This delivery service is protecting forests in a step towards carbon neutrality

Customer Story: Glovo–How a courier service partnered with Pachama to protect old growth rainforest on their path to carbon neutrality

Published in
6 min readDec 3, 2020


About Glovo

Glovo is a fast-growing on-demand delivery service that connects people, businesses and couriers to help users acquire what they need and make cities more accessible.

Earlier this year, Glovo set a precedent for the last-mile delivery sector when they announced their commitment to become carbon neutral by 2021.

We heard from Sebastien Pellion, Glovo’s Head of Social Impact, to learn more about how Glovo is trying to build sustainability into every aspect of the business and why they chose to offset emissions and protect the Amazon rainforest with Pachama.

Making Sustainability a Team-Wide Mission

“Generating social and environmental impact is one of the reasons why Oscar Pierre and Sacha Michaud created the company [in 2015],” said Sébastien Pellion, Glovo’s Head of Social Impact. Early on, the co-founders created a dedicated sustainability department, which Sacha still manages and reports about to the management committee. Glovo also began working towards a triple bottom line, optimizing for economic, social and environmental impact.

During its first four years, Glovo focused primarily on economic and social impact. As the business grew, it enabled small businesses and independent couriers to earn an income and helped connect people with essential goods. When Sebastien was hired in 2019, Glovo was already operating in 20 countries, and it was time to deepen its sustainability commitment.

“If we do not take action here, now, the long-term consequences of climate change will be devastating for the planet and for mankind, including in terms of economic development,” said Sebastien. With that in mind, Glovo decided to be carbon neutral by the end of 2021. The ambitious goal helped reaffirm Glovo’s internal commitment to sustainability and helped rally the entire team around the mission.

Measuring and Addressing Key Emissions Sources

“The first thing we did one year ago was to calculate our carbon footprint and identify our main sources of greenhouse emissions along our value chain,” said Sebastien. From this analysis, three main sources of emissions emerged: food waste, single-use packaging and delivery. From there, Glovo created a sustainability roadmap to achieve carbon neutrality by the end of 2021 that included three intermediary goals.

First, Glovo aimed to get 25% of its partners to sustainably manage food waste and worked with NGOs to prepare meals for the hungry using leftovers. It also launched Glovo Access, a social enterprise that delivers essential products to vulnerable individuals and communities.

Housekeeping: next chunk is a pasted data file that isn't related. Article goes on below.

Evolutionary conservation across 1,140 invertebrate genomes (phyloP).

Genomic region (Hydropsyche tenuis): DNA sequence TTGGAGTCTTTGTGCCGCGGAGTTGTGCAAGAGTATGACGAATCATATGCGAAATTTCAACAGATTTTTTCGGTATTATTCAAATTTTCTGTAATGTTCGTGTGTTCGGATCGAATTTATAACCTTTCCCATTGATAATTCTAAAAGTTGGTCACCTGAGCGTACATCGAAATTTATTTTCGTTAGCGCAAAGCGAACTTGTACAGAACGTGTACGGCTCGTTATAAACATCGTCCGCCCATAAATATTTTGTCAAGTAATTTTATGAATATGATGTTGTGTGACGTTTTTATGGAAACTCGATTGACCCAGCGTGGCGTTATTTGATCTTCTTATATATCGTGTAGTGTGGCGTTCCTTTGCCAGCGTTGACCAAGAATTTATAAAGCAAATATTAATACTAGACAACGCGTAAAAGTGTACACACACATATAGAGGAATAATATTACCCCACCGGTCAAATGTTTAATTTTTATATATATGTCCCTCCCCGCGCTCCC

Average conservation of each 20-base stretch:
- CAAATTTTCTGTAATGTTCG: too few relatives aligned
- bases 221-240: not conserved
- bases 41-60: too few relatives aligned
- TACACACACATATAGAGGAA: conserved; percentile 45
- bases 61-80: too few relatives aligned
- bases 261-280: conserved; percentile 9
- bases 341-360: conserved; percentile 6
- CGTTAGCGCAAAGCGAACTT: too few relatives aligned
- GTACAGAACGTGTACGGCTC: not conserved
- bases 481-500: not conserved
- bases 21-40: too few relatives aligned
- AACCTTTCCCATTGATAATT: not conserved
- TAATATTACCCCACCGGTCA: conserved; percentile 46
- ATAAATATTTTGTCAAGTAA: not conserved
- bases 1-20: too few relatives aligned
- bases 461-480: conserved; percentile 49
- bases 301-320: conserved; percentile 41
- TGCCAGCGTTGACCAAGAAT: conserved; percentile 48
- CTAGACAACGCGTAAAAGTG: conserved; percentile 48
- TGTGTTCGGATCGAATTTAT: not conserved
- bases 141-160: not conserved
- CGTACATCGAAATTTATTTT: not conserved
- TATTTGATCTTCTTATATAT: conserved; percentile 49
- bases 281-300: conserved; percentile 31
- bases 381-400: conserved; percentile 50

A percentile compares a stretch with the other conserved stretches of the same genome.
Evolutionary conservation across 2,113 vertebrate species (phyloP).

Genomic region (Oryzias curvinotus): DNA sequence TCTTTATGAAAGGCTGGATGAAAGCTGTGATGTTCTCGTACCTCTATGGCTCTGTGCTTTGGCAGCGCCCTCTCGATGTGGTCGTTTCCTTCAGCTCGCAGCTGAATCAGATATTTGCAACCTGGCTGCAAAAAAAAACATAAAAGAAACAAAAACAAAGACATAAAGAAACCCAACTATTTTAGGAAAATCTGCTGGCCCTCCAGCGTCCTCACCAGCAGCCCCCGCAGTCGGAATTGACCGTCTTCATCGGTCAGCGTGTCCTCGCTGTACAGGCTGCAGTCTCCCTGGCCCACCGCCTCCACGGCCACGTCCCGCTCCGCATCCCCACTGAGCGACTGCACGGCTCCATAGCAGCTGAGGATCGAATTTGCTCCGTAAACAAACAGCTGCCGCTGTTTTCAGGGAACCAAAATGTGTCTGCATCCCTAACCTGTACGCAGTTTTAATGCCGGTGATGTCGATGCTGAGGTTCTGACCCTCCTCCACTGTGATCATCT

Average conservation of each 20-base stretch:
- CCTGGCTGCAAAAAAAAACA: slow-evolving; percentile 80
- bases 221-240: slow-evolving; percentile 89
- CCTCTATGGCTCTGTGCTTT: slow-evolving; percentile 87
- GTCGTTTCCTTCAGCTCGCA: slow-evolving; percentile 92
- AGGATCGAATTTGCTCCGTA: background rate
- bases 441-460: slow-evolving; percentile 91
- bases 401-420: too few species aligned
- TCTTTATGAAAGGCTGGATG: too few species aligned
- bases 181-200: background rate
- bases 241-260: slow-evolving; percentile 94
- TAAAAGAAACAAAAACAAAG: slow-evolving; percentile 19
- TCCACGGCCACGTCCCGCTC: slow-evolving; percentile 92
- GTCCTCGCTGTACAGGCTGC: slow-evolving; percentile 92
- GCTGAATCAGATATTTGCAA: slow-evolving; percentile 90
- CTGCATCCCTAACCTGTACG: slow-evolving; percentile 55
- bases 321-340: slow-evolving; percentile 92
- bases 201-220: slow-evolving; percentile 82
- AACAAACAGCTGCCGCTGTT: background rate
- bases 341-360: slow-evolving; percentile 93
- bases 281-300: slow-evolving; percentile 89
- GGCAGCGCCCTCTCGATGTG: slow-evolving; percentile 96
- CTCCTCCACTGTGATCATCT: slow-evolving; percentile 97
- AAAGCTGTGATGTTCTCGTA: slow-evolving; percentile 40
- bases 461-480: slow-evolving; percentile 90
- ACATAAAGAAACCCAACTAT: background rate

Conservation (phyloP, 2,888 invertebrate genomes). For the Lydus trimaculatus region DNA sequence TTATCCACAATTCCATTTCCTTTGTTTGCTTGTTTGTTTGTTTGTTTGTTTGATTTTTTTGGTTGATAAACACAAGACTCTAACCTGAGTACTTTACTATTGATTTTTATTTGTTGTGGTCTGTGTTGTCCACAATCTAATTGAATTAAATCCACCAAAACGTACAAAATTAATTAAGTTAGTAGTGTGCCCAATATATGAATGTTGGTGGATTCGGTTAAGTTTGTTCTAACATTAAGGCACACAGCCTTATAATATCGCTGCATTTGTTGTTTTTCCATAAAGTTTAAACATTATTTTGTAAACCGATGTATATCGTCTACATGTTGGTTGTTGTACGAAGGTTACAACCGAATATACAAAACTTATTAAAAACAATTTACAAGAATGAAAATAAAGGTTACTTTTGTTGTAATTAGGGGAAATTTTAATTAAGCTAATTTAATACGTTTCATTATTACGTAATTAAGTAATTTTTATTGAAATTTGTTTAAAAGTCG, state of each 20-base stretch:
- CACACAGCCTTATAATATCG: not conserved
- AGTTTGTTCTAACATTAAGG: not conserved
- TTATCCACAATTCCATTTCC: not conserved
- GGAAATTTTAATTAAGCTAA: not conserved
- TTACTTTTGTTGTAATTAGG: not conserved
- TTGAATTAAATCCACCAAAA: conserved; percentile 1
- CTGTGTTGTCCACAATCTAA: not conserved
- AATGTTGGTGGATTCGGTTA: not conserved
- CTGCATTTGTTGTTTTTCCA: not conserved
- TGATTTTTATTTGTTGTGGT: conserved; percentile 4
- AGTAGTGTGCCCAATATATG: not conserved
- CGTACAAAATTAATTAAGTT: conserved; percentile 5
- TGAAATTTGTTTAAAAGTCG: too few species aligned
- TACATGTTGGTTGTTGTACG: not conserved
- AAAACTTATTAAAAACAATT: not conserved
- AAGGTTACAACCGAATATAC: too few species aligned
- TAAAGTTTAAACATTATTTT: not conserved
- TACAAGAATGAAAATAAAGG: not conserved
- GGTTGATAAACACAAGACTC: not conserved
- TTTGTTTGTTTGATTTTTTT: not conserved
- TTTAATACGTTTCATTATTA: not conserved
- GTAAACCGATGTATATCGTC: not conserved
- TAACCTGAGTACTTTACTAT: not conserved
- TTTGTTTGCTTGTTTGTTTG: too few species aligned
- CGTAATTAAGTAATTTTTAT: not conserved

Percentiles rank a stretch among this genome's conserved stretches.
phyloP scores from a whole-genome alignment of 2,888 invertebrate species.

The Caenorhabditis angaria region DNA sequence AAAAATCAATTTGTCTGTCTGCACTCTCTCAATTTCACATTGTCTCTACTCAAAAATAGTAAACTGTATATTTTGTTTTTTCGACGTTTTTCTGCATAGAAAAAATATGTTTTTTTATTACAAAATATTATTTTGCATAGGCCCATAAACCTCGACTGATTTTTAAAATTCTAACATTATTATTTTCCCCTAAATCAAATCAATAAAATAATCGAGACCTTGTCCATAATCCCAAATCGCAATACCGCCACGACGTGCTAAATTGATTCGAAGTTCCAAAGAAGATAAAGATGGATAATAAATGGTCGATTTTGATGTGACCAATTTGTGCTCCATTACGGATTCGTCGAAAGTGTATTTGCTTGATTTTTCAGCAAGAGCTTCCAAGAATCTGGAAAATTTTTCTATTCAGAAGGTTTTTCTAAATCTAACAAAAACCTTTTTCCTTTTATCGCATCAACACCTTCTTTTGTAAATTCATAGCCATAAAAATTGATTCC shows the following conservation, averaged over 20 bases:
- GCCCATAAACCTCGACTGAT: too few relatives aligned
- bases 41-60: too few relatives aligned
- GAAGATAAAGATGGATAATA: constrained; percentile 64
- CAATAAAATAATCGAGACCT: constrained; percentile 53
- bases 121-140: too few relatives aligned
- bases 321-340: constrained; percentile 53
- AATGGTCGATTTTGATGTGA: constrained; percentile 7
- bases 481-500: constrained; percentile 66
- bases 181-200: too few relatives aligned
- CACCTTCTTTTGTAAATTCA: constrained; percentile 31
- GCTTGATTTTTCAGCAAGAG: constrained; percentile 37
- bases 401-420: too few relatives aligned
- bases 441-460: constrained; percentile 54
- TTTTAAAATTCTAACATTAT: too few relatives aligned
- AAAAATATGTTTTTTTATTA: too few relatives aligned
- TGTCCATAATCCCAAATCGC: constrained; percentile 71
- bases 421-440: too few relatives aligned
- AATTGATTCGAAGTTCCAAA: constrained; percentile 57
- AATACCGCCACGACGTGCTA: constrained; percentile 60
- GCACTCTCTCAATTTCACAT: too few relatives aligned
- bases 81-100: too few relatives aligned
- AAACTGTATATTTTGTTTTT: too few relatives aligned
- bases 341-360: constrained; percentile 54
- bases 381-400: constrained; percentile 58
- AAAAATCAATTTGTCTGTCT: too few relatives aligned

Next, it set a target 10% of partners to use sustainable packaging. Glovo began selling packaging to its partners through GlovoStore, its dedicated e-commerce business. The packages are made from recycled (rPET) or recyclable materials (made with cellulose or PLA) to make a dent in plastic waste. Since the start of 2020, it has sold over 350,000 sustainable packaging items to its customers.

Finally, Glovo committed to offsetting 100% of carbon emissions from delivery. This is significant because overall, the last-mile delivery sector may increase carbon emissions by nearly 30% in the next decade.

With these three goals in place, cross-functional teams within Glovo began working together to build sustainability goals into each department’s quarterly objectives. Today, sustainability even gets tech support.

“Every quarter, we are dedicating tech resources — that is our most precious resource — in order to make social impact part of the product’s vision and development,” Sebastien said.

While the food and plastic waste initiatives and efficient delivery routes reduced emissions by more than 600 tons, Glovo needed help to reach its goal of going carbon neutral, which led to its partnership with Pachama.

“Every quarter, we are dedicating tech resources — that is our most precious resource — in order to make social impact part of the product’s vision and development.”

Offsetting Emissions That Can’t (Yet) Be Reduced

“We are conscious that we won’t go fast enough to reduce 100% of our carbon footprint by the end of 2021,” Pellion said. “When it comes to transportation emissions, it will be difficult to reduce them until technological solutions [like electric vehicles] are accessible at a reasonable cost for everyone.”